J Cancer 2018; 9(20):3765-3775. doi:10.7150/jca.25576

Review

MicroRNA-34 family in breast cancer: from research to therapeutic potential

Saber Imani 1, Ray-Chang Wu 2, Junjiang Fu 1 Corresponding address

1. Key Laboratory of Epigenetics and Oncology, the Research Center for Preclinical Medicine, Southwest Medical University, Luzhou, Sichuan 646000, P.R. China.
2. Department of Biochemistry and Molecular Medicine, the George Washington University, Washington, DC 20052, USA.

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How to cite this article:
Imani S, Wu RC, Fu J. MicroRNA-34 family in breast cancer: from research to therapeutic potential. J Cancer 2018; 9(20):3765-3775. doi:10.7150/jca.25576. Available from http://www.jcancer.org/v09p3765.htm

Abstract

MicroRNA (miRNA)-34 family (miR-34s), including miR-34a/b/c, is the most well studied non-coding RNAs that regulate gene expression post-transcriptionally. The miR-34s mediates the tumor suppressor function of p53 in the pathogenesis of breast cancer by targeting different oncogenes. This review focuses on the anti-oncogenic regulation of the miR-34s, emphasizing the major signaling pathways that are involved in the modulation of miR-34s in breast cancer. Moreover, it highlights how epigenetic modification by the p53/miR-34s axis regulates the proliferation, invasiveness, chemoresistance, and sternness of breast cancer. A better understanding of the molecular mechanisms of miR-34s will open new opportunities for the development of novel therapeutic strategies and define a new approach in identifying potential biomarkers for early diagnosis of breast cancer.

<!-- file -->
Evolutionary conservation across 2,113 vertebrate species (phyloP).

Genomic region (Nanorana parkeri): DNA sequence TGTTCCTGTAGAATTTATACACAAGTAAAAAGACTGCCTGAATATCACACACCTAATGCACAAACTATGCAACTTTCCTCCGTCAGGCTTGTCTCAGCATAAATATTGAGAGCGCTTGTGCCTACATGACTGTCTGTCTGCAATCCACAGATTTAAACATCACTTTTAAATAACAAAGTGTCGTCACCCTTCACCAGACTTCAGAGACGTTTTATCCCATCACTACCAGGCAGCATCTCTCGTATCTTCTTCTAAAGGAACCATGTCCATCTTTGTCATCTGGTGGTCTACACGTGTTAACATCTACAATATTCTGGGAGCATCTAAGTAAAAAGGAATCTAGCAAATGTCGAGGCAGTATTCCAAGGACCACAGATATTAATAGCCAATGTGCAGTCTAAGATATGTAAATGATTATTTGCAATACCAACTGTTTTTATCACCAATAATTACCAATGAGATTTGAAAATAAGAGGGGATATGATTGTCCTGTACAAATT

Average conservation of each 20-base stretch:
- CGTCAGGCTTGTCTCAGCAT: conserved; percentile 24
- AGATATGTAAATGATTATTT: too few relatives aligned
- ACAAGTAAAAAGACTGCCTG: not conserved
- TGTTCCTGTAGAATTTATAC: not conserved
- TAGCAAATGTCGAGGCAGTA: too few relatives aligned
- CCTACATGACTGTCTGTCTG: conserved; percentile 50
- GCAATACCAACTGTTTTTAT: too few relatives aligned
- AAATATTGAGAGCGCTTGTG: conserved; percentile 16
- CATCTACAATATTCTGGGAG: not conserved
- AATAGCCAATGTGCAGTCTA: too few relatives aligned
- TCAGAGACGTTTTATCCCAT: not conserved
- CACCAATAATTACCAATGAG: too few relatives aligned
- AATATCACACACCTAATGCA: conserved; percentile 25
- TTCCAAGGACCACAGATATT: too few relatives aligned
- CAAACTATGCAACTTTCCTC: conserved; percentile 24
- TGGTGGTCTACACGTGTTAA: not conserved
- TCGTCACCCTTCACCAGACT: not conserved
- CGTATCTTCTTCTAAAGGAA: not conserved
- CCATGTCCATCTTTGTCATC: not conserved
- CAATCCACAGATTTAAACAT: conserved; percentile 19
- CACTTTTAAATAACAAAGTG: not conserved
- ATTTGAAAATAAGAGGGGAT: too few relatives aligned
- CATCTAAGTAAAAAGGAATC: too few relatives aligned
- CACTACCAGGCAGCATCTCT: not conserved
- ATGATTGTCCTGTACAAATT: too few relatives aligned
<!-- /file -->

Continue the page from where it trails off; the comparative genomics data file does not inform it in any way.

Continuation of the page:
Keywords: MicroRNA-34, Breast cancer, Tumor suppressor miRNA, Diagnosis, Treatment.

Introduction

According to the American Cancer Society (http://www.cancer.org), breast cancer is the second-leading cause of mortality in female and the most frequently diagnosed cancer in the United States, with estimated 252,710 new cases and 40,610 expected breast cancer deaths every year [1]. Among these cases, only 20 percent of these cases were diagnosed at early stage when the cancer is still localized and treatable. Breast cancer is a heterogeneous disease that can be classified into 25 subtypes based on distinct histological and gene expression profiles [2, 3]. The etiology of breast cancer is still unknown and no potential prognostic biomarkers could predict the survival rate of breast cancer. This highlights the importance of early diagnosis to improve therapy and molecular diagnostics of breast cancer [4, 5]. To date, many research centers recognized that several miRNAs play critical roles in breast cancer initiation, progression, and metastasis; thus they are attractive targets for therapy supplementing traditional treatments, such as surgery, chemotherapy, and radiotherapy.